Additions include derived credentials, adding photo to chip, more contactless functionality
The revised draft of FIPS 201-2 has been released and several additions have been made from the March 2011 draft.
Some of the more significant changes include:
- Adding a mandatory facial image to the smart card
- Additional functionality of the contactless interface including optional biometric match on card
- Improved interoperability of the contactless interface by making the card authentication certificate and keys and other previously optional certificates and keys mandatory.
- Less reliance on the Cardholder Unique Identifier
- General movement away from visual inspection to electronic authentication
NIST went back and revised the draft due to the volume of comments on key issues. The most vocal concerns centered on the absence of a plan to use the PIV with mobile devices. NIST recognized this and included the concept of using derived credentials on mobile devices.
This derived credential has the PIV presented to a mobile device manager that then assigns a sub-credential to a device using a parent/child model. The derived credential would be placed on a secure element within the handset or tablet. Only a portion of the PIV functionality would be available with the derived credential and it’s possible that different derived credentials could be issued depending on the level of assurance necessary.
Derived credentials were mentioned in NIST’s Special Publication 800-63-1 which focuses on electronic authentication. But this prior mention of derived credentials was in a generic form and not specific to PIV.
There are also changes to the contactless interface on the horizon. Commenters wanted the contact application of the PIV to be available on the contactless portion as well. The revised draft introduces the concept of a virtual contact interface, over which all functionality of the PIV Card would be accessible.
The revised draft calls for facial images to be stored on the chip, whereas previously they had been stored on the backend databases and only printed on the card. Security guards can add to the security of the credential by checking the image on it as well as the one stored in it to make sure it’s the same individual. The credential will store two fingerprint templates for off-card comparison and optionally store two iris templates and two fingerprint templates for on-card matching.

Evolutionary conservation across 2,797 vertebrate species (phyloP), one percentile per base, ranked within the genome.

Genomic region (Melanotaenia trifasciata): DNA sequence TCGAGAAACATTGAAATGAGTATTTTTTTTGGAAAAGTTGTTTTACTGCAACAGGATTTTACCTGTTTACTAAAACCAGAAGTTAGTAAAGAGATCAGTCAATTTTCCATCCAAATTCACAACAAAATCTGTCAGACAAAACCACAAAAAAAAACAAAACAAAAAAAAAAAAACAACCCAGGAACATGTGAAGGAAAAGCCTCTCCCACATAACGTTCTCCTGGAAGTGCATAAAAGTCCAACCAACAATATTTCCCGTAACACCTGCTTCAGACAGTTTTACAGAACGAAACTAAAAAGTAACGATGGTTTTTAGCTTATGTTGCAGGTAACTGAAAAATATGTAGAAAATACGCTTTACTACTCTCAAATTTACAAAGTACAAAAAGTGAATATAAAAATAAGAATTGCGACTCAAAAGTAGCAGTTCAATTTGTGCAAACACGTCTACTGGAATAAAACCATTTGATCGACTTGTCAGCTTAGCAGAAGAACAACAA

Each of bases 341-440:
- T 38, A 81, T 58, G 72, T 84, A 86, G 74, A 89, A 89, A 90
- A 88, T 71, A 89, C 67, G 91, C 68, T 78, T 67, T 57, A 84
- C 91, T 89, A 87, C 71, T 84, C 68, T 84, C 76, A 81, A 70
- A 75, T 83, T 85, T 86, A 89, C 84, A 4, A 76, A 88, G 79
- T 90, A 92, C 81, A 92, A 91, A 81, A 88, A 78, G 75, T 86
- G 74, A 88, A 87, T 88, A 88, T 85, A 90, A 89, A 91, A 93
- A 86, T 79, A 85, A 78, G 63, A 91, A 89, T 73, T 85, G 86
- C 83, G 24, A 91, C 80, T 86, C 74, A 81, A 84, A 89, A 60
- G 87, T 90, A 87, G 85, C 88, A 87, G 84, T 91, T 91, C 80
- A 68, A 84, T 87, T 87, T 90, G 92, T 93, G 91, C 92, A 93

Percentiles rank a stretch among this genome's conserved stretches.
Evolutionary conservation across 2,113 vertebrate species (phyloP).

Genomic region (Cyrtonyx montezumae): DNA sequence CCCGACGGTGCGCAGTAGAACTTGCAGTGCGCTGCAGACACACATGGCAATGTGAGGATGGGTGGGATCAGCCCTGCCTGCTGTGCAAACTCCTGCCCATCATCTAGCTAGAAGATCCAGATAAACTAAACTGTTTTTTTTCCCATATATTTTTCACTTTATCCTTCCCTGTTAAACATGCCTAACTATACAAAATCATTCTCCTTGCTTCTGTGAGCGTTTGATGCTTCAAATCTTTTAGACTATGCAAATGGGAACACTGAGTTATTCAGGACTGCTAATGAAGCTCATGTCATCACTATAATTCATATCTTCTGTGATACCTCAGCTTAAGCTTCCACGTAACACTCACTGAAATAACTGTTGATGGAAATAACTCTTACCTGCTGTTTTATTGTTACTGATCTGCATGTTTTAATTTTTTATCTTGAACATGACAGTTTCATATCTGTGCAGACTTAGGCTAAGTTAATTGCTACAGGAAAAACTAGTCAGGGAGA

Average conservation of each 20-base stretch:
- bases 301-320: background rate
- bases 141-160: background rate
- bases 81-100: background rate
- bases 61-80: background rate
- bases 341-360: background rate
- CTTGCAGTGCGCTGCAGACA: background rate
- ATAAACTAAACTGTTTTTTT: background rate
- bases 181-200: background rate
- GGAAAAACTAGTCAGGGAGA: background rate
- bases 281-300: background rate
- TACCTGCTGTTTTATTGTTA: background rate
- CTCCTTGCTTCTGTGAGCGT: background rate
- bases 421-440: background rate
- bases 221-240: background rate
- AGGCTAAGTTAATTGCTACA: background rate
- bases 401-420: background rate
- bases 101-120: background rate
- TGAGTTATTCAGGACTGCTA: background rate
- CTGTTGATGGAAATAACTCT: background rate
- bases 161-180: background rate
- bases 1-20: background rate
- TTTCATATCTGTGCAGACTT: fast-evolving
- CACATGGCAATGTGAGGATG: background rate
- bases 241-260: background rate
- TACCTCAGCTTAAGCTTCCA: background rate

Other changes on the authentication front include less reliance on visual inspection and on the cardholder unique identifier from the card. The revised draft acknowledges that the visual inspection and the CHUID authentication mechanisms provide little or no identity assurance of the cardholder.
The draft also proposes use of the Unique Universal Identifier, which had not been the case previously. The PIV must also contain PIV authentication data and card authentication data, each of which includes an asymmetric key pair and corresponding certificates.
If the applicant already has a federal government email address the credential will also have an asymmetric key pair and corresponding certificate for digital signatures and another for key management.
Other optional keys include a symmetric card authentication key for supporting physical access applications and a symmetric PIV Card Application Administration key associated with the card management system.
NIST will hold a public workshop on Revised Draft FIPS 201-2 on July 25 at NIST in Gaithersburg, Md.